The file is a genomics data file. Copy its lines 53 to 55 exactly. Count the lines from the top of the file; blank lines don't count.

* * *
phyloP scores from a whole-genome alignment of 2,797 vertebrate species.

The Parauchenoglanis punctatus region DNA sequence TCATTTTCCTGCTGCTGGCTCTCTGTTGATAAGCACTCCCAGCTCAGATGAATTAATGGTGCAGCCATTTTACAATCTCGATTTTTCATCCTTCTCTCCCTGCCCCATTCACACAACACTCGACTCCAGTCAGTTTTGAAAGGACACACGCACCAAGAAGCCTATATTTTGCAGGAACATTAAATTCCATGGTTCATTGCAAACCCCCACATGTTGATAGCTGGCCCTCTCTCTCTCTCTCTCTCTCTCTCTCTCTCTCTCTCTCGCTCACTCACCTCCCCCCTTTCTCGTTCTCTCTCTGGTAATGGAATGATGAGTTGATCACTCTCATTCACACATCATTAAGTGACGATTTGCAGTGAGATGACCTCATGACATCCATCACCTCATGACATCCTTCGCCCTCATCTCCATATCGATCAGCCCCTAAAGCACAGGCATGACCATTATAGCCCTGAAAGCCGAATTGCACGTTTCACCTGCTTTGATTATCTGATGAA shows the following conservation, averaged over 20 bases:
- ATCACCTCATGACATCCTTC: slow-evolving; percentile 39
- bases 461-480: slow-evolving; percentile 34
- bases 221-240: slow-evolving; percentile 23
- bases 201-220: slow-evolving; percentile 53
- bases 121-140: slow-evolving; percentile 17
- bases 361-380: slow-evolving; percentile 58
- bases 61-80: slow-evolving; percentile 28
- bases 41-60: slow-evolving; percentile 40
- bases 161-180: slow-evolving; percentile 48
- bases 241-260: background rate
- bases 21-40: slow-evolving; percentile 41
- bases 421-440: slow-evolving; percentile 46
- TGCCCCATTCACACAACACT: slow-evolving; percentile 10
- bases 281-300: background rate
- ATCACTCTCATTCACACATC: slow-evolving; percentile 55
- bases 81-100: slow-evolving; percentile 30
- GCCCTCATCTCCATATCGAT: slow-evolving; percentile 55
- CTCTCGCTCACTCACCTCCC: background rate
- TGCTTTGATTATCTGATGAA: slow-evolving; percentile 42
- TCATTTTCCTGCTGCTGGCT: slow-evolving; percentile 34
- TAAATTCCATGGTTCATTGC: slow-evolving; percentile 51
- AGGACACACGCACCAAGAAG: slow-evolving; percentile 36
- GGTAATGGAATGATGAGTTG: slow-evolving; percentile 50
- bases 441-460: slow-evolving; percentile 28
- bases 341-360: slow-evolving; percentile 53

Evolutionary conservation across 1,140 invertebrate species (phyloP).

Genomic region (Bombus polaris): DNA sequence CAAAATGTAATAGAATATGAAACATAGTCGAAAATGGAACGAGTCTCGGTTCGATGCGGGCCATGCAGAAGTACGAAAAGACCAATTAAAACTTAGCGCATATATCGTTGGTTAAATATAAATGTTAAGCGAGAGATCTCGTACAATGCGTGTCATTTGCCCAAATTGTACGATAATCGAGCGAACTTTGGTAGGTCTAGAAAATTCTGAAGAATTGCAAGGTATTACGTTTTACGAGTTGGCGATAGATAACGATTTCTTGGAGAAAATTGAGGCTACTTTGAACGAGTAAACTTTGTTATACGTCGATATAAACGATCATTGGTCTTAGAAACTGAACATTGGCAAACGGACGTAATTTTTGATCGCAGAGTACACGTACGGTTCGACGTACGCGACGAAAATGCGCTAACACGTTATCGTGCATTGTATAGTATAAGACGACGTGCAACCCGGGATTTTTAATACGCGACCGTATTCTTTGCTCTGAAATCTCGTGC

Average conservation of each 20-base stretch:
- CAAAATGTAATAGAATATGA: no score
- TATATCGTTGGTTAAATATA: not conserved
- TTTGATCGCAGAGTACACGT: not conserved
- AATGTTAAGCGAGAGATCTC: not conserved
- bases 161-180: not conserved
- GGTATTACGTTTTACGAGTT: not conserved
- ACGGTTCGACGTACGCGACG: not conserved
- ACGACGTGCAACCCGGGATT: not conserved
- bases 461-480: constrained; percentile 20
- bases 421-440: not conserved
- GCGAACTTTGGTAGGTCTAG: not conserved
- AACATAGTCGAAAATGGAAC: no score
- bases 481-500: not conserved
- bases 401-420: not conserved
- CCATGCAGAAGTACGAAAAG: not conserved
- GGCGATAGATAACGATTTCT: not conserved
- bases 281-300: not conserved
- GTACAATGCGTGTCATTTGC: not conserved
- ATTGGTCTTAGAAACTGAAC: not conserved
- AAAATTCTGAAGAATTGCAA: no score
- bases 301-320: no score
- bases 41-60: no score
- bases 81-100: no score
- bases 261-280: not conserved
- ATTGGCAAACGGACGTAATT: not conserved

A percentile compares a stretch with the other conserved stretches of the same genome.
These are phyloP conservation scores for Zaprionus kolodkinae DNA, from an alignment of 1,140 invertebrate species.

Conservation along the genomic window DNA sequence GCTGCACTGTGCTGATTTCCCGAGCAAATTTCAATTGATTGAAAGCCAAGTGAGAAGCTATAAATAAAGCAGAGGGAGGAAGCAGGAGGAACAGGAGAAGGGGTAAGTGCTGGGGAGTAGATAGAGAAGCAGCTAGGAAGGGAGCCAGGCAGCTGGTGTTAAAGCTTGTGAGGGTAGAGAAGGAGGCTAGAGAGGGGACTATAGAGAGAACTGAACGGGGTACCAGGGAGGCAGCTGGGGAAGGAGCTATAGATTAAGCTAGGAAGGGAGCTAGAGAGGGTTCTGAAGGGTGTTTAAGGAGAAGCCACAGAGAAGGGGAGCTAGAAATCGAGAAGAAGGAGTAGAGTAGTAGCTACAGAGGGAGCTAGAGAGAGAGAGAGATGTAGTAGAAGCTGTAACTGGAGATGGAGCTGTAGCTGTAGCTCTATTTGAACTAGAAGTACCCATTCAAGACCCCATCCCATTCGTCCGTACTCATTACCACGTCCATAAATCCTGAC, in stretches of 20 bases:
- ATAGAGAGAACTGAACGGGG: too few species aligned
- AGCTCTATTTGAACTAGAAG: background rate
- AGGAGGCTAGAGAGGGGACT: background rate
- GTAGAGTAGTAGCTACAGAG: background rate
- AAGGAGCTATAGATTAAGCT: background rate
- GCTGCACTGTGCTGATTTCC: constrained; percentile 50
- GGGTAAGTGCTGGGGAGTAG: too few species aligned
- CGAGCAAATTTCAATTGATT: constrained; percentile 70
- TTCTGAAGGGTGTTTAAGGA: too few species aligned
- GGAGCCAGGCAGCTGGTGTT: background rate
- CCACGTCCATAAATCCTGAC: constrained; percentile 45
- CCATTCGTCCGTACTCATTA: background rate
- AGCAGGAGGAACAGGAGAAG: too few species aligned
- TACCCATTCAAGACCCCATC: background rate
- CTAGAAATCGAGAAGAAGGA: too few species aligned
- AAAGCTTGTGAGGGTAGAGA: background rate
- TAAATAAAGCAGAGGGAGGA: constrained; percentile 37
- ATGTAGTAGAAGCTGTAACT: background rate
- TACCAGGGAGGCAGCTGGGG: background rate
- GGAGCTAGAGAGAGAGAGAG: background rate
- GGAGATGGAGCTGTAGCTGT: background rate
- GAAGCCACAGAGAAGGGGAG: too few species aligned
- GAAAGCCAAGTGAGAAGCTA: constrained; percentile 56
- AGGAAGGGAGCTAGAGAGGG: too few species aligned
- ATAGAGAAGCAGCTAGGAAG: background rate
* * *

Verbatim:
- bases 81-100: no score
- bases 261-280: not conserved
- ATTGGCAAACGGACGTAATT: not conserved